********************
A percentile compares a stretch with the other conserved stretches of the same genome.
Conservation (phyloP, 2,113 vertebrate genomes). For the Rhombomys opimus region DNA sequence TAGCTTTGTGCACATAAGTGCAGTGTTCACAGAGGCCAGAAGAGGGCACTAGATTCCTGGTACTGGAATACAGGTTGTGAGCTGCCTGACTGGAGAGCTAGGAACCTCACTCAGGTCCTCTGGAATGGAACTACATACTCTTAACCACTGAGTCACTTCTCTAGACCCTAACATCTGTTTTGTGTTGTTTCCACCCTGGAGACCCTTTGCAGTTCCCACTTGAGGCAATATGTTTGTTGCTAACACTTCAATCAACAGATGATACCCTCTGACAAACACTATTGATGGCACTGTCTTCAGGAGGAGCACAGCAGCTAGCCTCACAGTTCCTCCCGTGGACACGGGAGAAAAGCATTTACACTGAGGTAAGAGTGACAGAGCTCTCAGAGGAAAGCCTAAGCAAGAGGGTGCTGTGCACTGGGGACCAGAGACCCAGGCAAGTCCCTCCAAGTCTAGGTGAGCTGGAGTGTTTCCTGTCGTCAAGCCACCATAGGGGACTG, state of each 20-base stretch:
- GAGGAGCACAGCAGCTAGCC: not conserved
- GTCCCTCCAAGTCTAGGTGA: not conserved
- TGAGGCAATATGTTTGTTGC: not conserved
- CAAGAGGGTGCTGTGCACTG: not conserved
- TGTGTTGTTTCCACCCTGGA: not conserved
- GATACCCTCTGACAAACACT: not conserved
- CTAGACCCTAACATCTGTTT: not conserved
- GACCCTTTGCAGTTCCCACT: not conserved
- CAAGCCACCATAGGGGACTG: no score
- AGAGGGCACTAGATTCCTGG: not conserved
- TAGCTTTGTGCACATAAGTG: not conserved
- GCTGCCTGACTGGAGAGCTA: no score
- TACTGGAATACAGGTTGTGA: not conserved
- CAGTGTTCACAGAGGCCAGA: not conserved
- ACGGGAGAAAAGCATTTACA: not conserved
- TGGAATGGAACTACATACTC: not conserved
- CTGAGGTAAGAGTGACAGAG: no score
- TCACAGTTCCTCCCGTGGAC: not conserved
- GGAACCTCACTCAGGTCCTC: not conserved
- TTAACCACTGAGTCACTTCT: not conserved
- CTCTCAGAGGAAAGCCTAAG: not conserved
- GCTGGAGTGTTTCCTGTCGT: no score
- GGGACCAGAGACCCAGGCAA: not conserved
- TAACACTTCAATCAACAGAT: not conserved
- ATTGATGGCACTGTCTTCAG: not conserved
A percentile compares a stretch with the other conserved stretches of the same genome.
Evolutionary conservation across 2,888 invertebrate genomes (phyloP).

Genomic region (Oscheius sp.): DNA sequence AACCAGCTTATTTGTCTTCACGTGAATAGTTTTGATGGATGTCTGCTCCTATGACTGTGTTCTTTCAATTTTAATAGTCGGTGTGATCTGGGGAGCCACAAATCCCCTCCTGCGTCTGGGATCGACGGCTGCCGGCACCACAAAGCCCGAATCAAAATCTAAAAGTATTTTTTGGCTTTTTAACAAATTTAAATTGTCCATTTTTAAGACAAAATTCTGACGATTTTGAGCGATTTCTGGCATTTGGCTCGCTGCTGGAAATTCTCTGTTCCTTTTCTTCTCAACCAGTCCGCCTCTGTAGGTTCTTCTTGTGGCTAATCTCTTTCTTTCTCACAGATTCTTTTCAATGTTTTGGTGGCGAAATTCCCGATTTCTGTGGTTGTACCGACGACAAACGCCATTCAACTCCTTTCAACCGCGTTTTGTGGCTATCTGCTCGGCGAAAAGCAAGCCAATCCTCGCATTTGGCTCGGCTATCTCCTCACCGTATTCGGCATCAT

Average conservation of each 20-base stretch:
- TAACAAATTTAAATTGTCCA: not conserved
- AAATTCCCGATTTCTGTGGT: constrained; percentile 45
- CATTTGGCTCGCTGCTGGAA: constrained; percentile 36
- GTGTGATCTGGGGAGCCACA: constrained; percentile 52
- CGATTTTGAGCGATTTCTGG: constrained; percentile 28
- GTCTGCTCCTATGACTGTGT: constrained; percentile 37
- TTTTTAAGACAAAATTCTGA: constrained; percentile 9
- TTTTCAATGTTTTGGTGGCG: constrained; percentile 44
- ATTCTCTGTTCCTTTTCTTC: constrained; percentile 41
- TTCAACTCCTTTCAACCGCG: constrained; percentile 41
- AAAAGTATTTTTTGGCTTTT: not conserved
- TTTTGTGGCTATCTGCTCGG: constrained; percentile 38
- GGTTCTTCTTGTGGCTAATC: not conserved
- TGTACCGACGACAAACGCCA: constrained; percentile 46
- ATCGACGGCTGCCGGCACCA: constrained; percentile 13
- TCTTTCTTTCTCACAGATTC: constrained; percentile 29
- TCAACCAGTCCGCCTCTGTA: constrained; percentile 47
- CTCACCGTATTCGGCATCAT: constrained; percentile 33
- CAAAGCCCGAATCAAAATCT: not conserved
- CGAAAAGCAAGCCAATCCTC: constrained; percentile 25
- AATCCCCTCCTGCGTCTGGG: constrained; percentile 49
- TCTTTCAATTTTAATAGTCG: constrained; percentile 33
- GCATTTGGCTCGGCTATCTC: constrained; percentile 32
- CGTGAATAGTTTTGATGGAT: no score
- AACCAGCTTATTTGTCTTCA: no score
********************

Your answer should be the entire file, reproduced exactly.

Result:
A percentile compares a stretch with the other conserved stretches of the same genome.
Conservation (phyloP, 2,113 vertebrate genomes). For the Rhombomys opimus region DNA sequence TAGCTTTGTGCACATAAGTGCAGTGTTCACAGAGGCCAGAAGAGGGCACTAGATTCCTGGTACTGGAATACAGGTTGTGAGCTGCCTGACTGGAGAGCTAGGAACCTCACTCAGGTCCTCTGGAATGGAACTACATACTCTTAACCACTGAGTCACTTCTCTAGACCCTAACATCTGTTTTGTGTTGTTTCCACCCTGGAGACCCTTTGCAGTTCCCACTTGAGGCAATATGTTTGTTGCTAACACTTCAATCAACAGATGATACCCTCTGACAAACACTATTGATGGCACTGTCTTCAGGAGGAGCACAGCAGCTAGCCTCACAGTTCCTCCCGTGGACACGGGAGAAAAGCATTTACACTGAGGTAAGAGTGACAGAGCTCTCAGAGGAAAGCCTAAGCAAGAGGGTGCTGTGCACTGGGGACCAGAGACCCAGGCAAGTCCCTCCAAGTCTAGGTGAGCTGGAGTGTTTCCTGTCGTCAAGCCACCATAGGGGACTG, state of each 20-base stretch:
- GAGGAGCACAGCAGCTAGCC: not conserved
- GTCCCTCCAAGTCTAGGTGA: not conserved
- TGAGGCAATATGTTTGTTGC: not conserved
- CAAGAGGGTGCTGTGCACTG: not conserved
- TGTGTTGTTTCCACCCTGGA: not conserved
- GATACCCTCTGACAAACACT: not conserved
- CTAGACCCTAACATCTGTTT: not conserved
- GACCCTTTGCAGTTCCCACT: not conserved
- CAAGCCACCATAGGGGACTG: no score
- AGAGGGCACTAGATTCCTGG: not conserved
- TAGCTTTGTGCACATAAGTG: not conserved
- GCTGCCTGACTGGAGAGCTA: no score
- TACTGGAATACAGGTTGTGA: not conserved
- CAGTGTTCACAGAGGCCAGA: not conserved
- ACGGGAGAAAAGCATTTACA: not conserved
- TGGAATGGAACTACATACTC: not conserved
- CTGAGGTAAGAGTGACAGAG: no score
- TCACAGTTCCTCCCGTGGAC: not conserved
- GGAACCTCACTCAGGTCCTC: not conserved
- TTAACCACTGAGTCACTTCT: not conserved
- CTCTCAGAGGAAAGCCTAAG: not conserved
- GCTGGAGTGTTTCCTGTCGT: no score
- GGGACCAGAGACCCAGGCAA: not conserved
- TAACACTTCAATCAACAGAT: not conserved
- ATTGATGGCACTGTCTTCAG: not conserved
A percentile compares a stretch with the other conserved stretches of the same genome.
Evolutionary conservation across 2,888 invertebrate genomes (phyloP).

Genomic region (Oscheius sp.): DNA sequence AACCAGCTTATTTGTCTTCACGTGAATAGTTTTGATGGATGTCTGCTCCTATGACTGTGTTCTTTCAATTTTAATAGTCGGTGTGATCTGGGGAGCCACAAATCCCCTCCTGCGTCTGGGATCGACGGCTGCCGGCACCACAAAGCCCGAATCAAAATCTAAAAGTATTTTTTGGCTTTTTAACAAATTTAAATTGTCCATTTTTAAGACAAAATTCTGACGATTTTGAGCGATTTCTGGCATTTGGCTCGCTGCTGGAAATTCTCTGTTCCTTTTCTTCTCAACCAGTCCGCCTCTGTAGGTTCTTCTTGTGGCTAATCTCTTTCTTTCTCACAGATTCTTTTCAATGTTTTGGTGGCGAAATTCCCGATTTCTGTGGTTGTACCGACGACAAACGCCATTCAACTCCTTTCAACCGCGTTTTGTGGCTATCTGCTCGGCGAAAAGCAAGCCAATCCTCGCATTTGGCTCGGCTATCTCCTCACCGTATTCGGCATCAT

Average conservation of each 20-base stretch:
- TAACAAATTTAAATTGTCCA: not conserved
- AAATTCCCGATTTCTGTGGT: constrained; percentile 45
- CATTTGGCTCGCTGCTGGAA: constrained; percentile 36
- GTGTGATCTGGGGAGCCACA: constrained; percentile 52
- CGATTTTGAGCGATTTCTGG: constrained; percentile 28
- GTCTGCTCCTATGACTGTGT: constrained; percentile 37
- TTTTTAAGACAAAATTCTGA: constrained; percentile 9
- TTTTCAATGTTTTGGTGGCG: constrained; percentile 44
- ATTCTCTGTTCCTTTTCTTC: constrained; percentile 41
- TTCAACTCCTTTCAACCGCG: constrained; percentile 41
- AAAAGTATTTTTTGGCTTTT: not conserved
- TTTTGTGGCTATCTGCTCGG: constrained; percentile 38
- GGTTCTTCTTGTGGCTAATC: not conserved
- TGTACCGACGACAAACGCCA: constrained; percentile 46
- ATCGACGGCTGCCGGCACCA: constrained; percentile 13
- TCTTTCTTTCTCACAGATTC: constrained; percentile 29
- TCAACCAGTCCGCCTCTGTA: constrained; percentile 47
- CTCACCGTATTCGGCATCAT: constrained; percentile 33
- CAAAGCCCGAATCAAAATCT: not conserved
- CGAAAAGCAAGCCAATCCTC: constrained; percentile 25
- AATCCCCTCCTGCGTCTGGG: constrained; percentile 49
- TCTTTCAATTTTAATAGTCG: constrained; percentile 33
- GCATTTGGCTCGGCTATCTC: constrained; percentile 32
- CGTGAATAGTTTTGATGGAT: no score
- AACCAGCTTATTTGTCTTCA: no score